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Introducing Rhys Freeman

Writer and Screenwriter

 

Screenplays

Rhys Freeman is a shortlisted and a finalist award winning screenwriter who adapts his original style and unique perspective to every project he works on - striving to create unforgettable screenplays that are thought-provoking and entertaining to all audiences. Rhys currently has five completed feature-length screenplays with 2020 bringing new and exciting opportunities and projects.

Image by Osman Rana

Boston Lawyer

A Gritty Law Drama

Rhys worked on the 'Boston Lawyer' project for around seven months, using research and building character profiles and what started out as a gamble to create something gripping, turned into a much more complex undertaking. 'Boston Lawyer' is a gripping law drama that follows a young, yet experienced lawyer given the responsibility to prosecute a man charged with a heinous crime with little evidence to suffice. It is a case that tests to the limit, his beliefs in the legal system and those who operate within it.

The Road To Ride

Vivid Characters

'The Road To Ride' tells the story of a man trying to find his way back to his ex-wife. Through flashbacks we learn the story of two people, being drawn into their world at every turn. It uncovers the highs and lows of life that are experienced everyday, painting a picture that nothing is as simple as it seems.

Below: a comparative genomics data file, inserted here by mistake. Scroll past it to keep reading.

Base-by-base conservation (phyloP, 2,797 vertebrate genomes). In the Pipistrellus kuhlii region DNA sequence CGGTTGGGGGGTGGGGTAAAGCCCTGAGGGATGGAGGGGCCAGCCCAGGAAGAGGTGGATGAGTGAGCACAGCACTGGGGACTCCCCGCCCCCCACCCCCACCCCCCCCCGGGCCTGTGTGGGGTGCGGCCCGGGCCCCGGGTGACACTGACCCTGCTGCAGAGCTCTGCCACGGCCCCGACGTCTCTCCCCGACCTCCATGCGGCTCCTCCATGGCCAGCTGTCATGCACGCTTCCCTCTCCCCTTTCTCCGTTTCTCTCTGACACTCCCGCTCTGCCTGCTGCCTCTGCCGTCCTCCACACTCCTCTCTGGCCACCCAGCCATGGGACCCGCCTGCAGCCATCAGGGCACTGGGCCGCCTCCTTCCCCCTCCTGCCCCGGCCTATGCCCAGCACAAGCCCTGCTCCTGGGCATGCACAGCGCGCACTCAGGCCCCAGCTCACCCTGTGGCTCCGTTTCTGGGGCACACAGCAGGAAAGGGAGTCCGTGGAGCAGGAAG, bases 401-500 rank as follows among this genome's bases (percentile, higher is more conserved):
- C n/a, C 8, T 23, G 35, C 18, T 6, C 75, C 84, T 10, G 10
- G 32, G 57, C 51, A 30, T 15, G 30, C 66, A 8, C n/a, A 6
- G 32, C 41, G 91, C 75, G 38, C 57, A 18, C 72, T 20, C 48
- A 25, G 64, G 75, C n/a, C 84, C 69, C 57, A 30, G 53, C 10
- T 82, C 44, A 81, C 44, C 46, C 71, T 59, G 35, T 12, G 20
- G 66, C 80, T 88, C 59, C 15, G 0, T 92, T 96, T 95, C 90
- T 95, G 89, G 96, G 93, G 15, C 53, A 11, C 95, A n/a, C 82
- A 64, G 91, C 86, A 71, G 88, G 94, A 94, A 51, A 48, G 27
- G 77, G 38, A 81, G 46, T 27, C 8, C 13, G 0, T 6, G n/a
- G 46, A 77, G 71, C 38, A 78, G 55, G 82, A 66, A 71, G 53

Country Road
Downtown Los Angeles

On The Day You Leave

A truth in life is that people leave.

A tale of love, heartbreak and desperation, 'On The Day You Leave' is a story about people leaving our lives and how we begin to adjust to that empty void that was once so easily filled. It's a tale of three different people and how they are all connected by the loss of a person in their lives, in one form or the other. The way they navigate through it, will be the test of faith and believing that there is always a way back to what made you before.

 

Creative Process

The Art of Screenwriting

For me, I believe that writing in any capacity shouldn't be a challenge. It should be something embraced and enjoyed and never restricted. The best stories are told by those who let their mind's run free. Yes, screenwriting may seem like a daunting approach to writing because of the layout and 'rules', but strip that back and it is just another form of writing that has a beginning, a middle and an end. It's a story for the silver screens, one that should have the potential and the ability to change the way people look at life. The thing that I find makes screenwriting stand out among other forms of writing is that as a script writer, you will find it near impossible to obstruct details like you can do with a novel. In order for it to be understood, it has to be an open book. The best scripts are the ones that the writer has taken on a journey through the depths of their mind, exposing their fears and thoughts; you have to be willing to be vulnerable.